“Among them were a song I wrote for Natan Sharansky before he was released from Soviet prison, and the ‘Sabraman Theme,’ in tribute to the legendary Israeli comic-book superman Sabraman, with story line by Uri Fink – whom I discovered at age 14, and is today Israel’s leading comic-book artist,” he says.
“Another song I am proud of is my tribute to Yonatan Netanyahu and the [1976] Entebbe rescue,” he continues.
“In April 2014, I had the honor of singing it to Prime Minister Benjamin Netanyahu in his office. An additional wellknown song of mine is called ‘Jerusalem Rock,’ which is the only rock and roll song I know of about Jerusalem.”
In more recent years, Herman wrote “Popeye Oleh Le’yisrael” (Popeye Makes Aliya) and developed one-man musical shows on Jerusalem, Zionism and the Bible (Sing Jerusalem 3000; If You Will it, It is no Dream; It Says So in the Bible) and Beacons in the Dark, songs in tribute to rescuers of Jews such as Raoul Wallenberg.
Herman’s connection to the Wallenberg saga began in the 1980s with the establishment of the Jerusalem Raoul Wallenberg Rescue Committee.
He himself organized demonstrations calling on the Soviet government to release Wallenberg or at least tell the truth about his disappearance and fate in the gulag. He is still in contact with Wallenberg’s nieces, Louise and Marie.
“Failing to make musical headlines in Israel,” he says, “I was forced to turn to my writing and linguistic abilities, for which I had been well prepared by my youthful years at the French Lycée [Lycée Charles de Gaulle] in South Kensington, [London] prior to winning a scholarship to Selwyn College, Cambridge – the first full kippa-sporting Jew to be accepted there and eventually become chairman of the University Israel Society.”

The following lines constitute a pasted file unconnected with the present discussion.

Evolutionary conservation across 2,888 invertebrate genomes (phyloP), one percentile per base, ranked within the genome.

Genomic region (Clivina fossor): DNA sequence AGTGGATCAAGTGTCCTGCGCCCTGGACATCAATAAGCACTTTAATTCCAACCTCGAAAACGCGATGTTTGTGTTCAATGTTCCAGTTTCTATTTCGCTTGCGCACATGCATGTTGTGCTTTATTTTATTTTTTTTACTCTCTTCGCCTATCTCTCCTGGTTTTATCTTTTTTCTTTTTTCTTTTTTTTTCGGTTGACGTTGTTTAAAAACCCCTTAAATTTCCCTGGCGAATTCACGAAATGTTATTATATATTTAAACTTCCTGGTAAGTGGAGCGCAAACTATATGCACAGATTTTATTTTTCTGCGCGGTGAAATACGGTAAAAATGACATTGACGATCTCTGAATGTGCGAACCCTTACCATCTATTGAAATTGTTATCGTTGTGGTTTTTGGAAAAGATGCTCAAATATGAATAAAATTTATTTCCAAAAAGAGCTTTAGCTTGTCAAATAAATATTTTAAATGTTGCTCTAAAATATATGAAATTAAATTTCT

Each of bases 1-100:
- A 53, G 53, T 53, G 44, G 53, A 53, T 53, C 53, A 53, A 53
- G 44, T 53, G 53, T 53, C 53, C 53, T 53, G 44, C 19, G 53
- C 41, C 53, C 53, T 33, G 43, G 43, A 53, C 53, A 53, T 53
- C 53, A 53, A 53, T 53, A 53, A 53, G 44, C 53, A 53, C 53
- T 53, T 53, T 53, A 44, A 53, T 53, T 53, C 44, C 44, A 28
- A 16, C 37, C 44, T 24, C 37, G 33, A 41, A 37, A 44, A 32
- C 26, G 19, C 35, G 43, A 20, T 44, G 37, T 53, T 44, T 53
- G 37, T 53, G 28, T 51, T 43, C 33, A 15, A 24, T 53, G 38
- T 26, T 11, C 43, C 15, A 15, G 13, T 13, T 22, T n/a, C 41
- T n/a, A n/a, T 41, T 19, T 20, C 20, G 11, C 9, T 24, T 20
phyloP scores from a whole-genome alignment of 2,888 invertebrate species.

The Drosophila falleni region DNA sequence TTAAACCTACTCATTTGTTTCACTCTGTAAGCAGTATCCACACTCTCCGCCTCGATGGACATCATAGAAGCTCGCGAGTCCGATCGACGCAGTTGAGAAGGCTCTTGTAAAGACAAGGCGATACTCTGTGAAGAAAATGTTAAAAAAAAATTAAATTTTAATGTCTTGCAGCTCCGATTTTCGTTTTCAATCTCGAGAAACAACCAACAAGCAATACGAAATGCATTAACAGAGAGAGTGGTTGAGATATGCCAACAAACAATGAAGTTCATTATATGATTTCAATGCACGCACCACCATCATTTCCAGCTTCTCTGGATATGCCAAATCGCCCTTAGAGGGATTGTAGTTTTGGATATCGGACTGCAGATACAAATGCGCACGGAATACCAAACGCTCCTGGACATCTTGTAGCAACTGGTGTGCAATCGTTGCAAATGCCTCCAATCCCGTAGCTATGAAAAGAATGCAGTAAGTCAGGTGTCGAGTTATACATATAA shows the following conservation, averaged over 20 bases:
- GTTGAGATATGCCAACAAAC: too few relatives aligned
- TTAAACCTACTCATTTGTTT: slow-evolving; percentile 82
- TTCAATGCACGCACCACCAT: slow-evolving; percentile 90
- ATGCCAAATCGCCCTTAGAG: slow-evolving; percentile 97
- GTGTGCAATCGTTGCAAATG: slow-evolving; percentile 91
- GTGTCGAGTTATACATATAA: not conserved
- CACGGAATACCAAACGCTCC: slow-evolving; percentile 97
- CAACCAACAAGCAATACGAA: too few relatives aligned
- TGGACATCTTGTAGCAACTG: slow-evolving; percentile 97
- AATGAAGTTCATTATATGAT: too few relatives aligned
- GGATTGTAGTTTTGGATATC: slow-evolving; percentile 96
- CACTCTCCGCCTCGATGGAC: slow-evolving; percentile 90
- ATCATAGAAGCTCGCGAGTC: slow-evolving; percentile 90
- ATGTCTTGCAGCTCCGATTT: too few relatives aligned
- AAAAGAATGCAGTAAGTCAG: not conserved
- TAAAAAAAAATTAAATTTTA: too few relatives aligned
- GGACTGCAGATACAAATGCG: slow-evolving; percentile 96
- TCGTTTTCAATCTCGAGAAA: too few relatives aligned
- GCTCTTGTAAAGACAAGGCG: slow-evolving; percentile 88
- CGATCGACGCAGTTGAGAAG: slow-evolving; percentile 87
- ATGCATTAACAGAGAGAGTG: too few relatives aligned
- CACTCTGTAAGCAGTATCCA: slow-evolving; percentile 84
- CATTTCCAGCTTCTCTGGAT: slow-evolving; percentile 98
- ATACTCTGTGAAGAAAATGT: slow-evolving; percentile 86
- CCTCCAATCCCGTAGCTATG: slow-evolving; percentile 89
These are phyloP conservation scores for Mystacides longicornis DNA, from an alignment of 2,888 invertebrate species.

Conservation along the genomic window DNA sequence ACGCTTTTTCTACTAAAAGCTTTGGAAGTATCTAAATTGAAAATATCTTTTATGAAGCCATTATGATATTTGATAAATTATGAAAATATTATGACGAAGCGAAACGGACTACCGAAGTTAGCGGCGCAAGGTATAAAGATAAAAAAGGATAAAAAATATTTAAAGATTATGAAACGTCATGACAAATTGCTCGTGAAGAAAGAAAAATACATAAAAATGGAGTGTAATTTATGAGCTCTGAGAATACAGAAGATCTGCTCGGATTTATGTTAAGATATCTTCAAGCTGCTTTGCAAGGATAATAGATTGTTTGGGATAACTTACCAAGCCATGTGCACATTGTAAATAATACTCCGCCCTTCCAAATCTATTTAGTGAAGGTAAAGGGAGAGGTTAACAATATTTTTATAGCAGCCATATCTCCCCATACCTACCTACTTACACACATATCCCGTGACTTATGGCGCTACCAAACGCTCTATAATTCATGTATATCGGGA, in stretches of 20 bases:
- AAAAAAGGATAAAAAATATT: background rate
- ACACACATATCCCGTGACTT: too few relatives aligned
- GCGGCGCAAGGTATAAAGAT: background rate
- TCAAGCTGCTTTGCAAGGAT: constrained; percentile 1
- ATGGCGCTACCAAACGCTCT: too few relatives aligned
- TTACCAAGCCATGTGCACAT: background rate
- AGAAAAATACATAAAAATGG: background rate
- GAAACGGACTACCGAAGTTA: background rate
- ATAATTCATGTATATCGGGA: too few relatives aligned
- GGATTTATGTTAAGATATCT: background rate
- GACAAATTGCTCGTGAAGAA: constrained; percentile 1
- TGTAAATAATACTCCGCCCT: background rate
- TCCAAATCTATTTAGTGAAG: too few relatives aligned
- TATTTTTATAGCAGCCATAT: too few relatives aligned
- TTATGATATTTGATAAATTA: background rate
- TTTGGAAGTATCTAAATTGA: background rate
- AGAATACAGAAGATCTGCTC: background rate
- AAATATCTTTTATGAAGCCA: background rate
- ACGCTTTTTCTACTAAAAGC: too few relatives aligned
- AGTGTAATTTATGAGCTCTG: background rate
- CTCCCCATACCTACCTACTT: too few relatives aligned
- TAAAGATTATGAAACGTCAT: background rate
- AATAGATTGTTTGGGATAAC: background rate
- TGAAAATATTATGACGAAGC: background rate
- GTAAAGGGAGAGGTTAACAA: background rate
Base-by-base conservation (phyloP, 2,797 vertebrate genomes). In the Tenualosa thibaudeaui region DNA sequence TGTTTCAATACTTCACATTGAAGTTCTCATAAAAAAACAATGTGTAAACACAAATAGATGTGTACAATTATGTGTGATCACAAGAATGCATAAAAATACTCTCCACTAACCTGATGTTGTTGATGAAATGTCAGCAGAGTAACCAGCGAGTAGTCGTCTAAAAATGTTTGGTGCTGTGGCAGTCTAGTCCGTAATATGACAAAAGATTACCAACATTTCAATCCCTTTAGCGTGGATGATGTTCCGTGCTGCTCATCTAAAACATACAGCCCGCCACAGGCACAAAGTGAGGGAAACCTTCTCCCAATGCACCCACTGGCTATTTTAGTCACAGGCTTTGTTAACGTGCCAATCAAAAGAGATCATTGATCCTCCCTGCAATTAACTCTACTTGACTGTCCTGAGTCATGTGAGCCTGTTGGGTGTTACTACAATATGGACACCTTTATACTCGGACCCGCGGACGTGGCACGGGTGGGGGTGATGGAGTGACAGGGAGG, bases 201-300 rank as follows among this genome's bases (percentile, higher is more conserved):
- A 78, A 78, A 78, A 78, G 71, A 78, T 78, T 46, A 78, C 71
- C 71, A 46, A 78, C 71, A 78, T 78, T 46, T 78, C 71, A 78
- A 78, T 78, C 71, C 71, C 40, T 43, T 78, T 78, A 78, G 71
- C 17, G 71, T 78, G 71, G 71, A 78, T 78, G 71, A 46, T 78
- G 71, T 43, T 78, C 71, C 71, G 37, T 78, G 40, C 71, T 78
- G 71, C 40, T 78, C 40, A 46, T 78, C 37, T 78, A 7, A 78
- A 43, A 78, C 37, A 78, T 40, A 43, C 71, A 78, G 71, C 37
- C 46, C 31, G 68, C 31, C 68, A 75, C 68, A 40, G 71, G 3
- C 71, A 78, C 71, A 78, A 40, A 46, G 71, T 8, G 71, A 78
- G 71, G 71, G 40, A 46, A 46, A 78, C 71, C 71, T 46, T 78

He became a freelance translator and wrote “a couple of serio-comic novels – Bestseller (based on my experience as a publisher preparing for the Jerusalem International Book Fair), and The Golden Eggs of Sacramontes, “about an ordinary Englishman whose parents reveal to him the fact of their Marrano background, and that he is in fact Jewish, which leads him to go back to the Portuguese village of Sacramontes with the Israel Air Force in tow to rescue all the Marrano villagers there and bring them safely to Israel.”
Sadly, tragedy struck his family again.
“Nothing had prepared me for the blow I suffered on December 11, 2013, when I received a phone call telling me that my beloved stepson, Lee Yoel, had died aged 39,” Herman says. “I read a poem I had written as a eulogy to Lee at the shloshim by his grave....”
APPROACHING THE 50th anniversary of his aliya, Herman “suddenly found myself on my back at 5:30 a.m.
in my apartment, unable to move or call for help until 8 p.m., when help arrived thanks to the intervention of my dear brother, Jonathan, and his son, Amnon,” he says.
“They had me whisked off to the Shaare Zedek [Medical Center] emergency room by an amazingly well-organized Magen David Adom ambulance team, and there I remained for a couple of days, subject to a battery of tests by a wonderful and caring emergency room staff,” he says.
“Here I am now,” he adds, “50 years on, a divorced man, wedded to Jerusalem and the Land of Israel, proud father of a very talented musician daughter named Sara Malka, and grandfather of two delightful children named Talia and Aryeh.”
He hopes they will join him soon in this country.
“For a Jew,” he concludes, “there can be no greater joy in this world than to walk in Jerusalem and inhale the sweet air of the Holy Land, and be surrounded at every step by my Jewish brothers and sisters.”
David Herman is currently recording the catchy “English Is Easy,” to encourage pupils. It will be produced in time for the English Teachers’ Association in Israel Conference in Jerusalem, March 30, and be available on YouTube.